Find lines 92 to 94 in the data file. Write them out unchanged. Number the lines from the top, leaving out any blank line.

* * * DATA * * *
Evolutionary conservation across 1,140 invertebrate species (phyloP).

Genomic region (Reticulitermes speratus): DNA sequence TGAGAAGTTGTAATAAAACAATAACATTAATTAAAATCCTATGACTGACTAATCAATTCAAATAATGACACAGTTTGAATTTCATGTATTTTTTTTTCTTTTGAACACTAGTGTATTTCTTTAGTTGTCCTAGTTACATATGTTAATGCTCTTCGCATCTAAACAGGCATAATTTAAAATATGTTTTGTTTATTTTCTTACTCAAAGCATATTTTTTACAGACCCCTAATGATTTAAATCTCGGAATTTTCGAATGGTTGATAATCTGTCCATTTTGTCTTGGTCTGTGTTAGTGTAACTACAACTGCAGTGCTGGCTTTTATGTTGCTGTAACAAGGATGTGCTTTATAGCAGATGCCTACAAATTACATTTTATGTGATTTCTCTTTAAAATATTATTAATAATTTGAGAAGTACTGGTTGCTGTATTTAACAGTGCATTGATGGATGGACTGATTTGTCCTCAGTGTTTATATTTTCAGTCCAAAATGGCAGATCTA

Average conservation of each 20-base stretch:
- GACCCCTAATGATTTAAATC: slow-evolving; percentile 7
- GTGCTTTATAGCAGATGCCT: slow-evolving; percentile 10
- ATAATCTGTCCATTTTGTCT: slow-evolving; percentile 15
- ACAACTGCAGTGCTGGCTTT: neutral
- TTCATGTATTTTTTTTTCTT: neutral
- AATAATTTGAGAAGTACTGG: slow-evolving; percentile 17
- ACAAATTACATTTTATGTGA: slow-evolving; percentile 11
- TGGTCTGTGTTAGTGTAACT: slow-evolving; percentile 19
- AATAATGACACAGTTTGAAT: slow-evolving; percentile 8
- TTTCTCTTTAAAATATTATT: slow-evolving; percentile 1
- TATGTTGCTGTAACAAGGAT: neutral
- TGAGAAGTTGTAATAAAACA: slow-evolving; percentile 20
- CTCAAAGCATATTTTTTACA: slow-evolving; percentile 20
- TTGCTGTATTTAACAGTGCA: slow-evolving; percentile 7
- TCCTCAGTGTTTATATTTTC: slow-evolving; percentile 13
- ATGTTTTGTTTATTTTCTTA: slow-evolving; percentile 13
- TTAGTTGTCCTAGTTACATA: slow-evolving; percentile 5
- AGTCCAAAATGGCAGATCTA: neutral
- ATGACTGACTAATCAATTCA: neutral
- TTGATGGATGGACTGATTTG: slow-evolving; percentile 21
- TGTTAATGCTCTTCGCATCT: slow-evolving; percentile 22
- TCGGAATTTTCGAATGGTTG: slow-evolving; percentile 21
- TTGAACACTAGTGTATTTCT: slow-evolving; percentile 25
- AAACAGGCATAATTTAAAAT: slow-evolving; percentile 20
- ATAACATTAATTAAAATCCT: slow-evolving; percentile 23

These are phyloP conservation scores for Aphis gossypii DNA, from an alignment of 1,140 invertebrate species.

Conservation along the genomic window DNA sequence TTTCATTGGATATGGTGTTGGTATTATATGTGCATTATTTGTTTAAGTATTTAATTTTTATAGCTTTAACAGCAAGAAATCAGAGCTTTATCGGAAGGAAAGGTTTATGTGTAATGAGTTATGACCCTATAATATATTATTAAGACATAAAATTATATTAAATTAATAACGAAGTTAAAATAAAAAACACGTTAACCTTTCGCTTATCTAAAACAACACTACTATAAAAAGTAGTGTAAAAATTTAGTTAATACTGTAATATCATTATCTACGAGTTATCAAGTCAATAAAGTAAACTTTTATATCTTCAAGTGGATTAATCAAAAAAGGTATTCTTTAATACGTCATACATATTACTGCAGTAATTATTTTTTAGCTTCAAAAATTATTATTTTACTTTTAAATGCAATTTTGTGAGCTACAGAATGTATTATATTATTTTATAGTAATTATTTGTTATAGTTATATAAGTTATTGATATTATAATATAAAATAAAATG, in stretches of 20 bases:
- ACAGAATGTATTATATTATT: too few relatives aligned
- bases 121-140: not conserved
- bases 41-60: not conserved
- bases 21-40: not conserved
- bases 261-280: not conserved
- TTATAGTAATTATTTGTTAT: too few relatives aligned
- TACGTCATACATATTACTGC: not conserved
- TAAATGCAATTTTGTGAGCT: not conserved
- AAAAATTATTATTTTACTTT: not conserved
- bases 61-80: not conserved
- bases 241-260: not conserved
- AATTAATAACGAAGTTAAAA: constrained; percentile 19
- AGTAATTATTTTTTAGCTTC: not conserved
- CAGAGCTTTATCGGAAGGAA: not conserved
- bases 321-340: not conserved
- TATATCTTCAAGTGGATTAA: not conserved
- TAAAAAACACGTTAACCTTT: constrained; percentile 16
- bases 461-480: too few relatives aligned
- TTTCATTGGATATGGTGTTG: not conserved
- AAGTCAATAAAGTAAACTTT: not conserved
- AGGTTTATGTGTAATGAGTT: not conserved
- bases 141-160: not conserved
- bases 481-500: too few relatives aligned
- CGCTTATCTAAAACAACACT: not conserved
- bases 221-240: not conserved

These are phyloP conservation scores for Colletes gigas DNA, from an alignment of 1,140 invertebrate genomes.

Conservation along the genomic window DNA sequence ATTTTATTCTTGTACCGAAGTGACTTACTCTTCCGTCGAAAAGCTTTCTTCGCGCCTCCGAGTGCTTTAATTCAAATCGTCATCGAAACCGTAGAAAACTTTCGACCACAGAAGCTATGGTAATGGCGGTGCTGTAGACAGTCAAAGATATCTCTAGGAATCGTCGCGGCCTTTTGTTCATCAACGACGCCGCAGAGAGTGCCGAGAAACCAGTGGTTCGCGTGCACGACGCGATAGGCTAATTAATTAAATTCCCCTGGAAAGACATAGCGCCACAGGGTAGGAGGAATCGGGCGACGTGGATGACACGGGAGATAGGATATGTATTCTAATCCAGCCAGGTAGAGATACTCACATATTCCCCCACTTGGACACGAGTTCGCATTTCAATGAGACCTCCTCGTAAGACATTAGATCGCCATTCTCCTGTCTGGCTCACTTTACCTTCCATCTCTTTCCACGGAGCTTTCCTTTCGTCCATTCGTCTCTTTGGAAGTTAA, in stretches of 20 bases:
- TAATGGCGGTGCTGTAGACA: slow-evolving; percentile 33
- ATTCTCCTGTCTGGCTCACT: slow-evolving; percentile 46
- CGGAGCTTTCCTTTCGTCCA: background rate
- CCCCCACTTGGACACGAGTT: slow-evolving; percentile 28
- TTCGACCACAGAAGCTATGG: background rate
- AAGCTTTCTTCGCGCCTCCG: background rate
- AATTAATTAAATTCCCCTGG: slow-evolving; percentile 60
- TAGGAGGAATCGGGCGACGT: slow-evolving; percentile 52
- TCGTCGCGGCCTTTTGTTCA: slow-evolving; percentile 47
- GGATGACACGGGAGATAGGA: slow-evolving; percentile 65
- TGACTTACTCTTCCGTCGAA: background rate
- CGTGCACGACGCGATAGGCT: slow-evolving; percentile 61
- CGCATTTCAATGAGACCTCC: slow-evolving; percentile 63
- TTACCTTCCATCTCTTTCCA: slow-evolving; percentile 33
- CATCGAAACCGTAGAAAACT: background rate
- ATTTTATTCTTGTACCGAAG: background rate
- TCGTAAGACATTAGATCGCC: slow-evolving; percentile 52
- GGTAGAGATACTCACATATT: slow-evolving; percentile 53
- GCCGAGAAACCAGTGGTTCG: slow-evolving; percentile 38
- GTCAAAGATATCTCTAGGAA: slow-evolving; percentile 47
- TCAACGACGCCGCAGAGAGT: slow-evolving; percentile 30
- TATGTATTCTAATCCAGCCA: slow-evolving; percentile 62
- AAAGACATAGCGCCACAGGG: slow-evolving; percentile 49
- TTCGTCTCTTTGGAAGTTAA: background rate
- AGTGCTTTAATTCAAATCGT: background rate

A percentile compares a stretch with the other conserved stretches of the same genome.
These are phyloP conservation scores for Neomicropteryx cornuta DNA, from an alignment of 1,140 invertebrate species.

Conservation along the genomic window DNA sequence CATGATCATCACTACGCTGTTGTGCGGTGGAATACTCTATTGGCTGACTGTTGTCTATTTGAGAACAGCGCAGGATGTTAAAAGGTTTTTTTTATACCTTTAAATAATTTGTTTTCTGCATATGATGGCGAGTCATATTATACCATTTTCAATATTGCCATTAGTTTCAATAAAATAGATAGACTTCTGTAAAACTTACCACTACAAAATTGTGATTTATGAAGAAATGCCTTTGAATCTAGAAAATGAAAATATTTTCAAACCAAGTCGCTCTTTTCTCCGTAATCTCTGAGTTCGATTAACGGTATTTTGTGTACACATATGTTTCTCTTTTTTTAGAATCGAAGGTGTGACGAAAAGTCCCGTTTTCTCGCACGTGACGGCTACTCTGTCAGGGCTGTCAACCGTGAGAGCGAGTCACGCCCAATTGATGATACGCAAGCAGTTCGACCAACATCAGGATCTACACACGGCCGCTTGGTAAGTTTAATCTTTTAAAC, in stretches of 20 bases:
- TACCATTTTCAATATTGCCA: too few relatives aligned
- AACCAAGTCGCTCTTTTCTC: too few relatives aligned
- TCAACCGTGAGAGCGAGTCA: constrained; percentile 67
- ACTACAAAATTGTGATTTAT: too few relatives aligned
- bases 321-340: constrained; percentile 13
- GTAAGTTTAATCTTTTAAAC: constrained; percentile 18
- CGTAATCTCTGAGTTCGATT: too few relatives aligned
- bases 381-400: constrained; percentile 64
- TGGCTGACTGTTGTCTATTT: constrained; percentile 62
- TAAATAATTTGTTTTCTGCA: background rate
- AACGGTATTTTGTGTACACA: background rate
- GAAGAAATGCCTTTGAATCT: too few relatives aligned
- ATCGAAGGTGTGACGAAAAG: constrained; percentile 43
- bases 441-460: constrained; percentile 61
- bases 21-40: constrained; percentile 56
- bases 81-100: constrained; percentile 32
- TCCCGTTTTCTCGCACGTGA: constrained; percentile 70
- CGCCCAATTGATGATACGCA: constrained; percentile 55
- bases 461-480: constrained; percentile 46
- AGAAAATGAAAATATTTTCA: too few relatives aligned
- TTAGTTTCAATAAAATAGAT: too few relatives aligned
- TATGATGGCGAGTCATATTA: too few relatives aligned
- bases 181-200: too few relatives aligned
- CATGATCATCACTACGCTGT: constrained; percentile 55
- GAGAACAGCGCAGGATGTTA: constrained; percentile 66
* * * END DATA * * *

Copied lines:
- CGTAATCTCTGAGTTCGATT: too few relatives aligned
- bases 381-400: constrained; percentile 64
- TGGCTGACTGTTGTCTATTT: constrained; percentile 62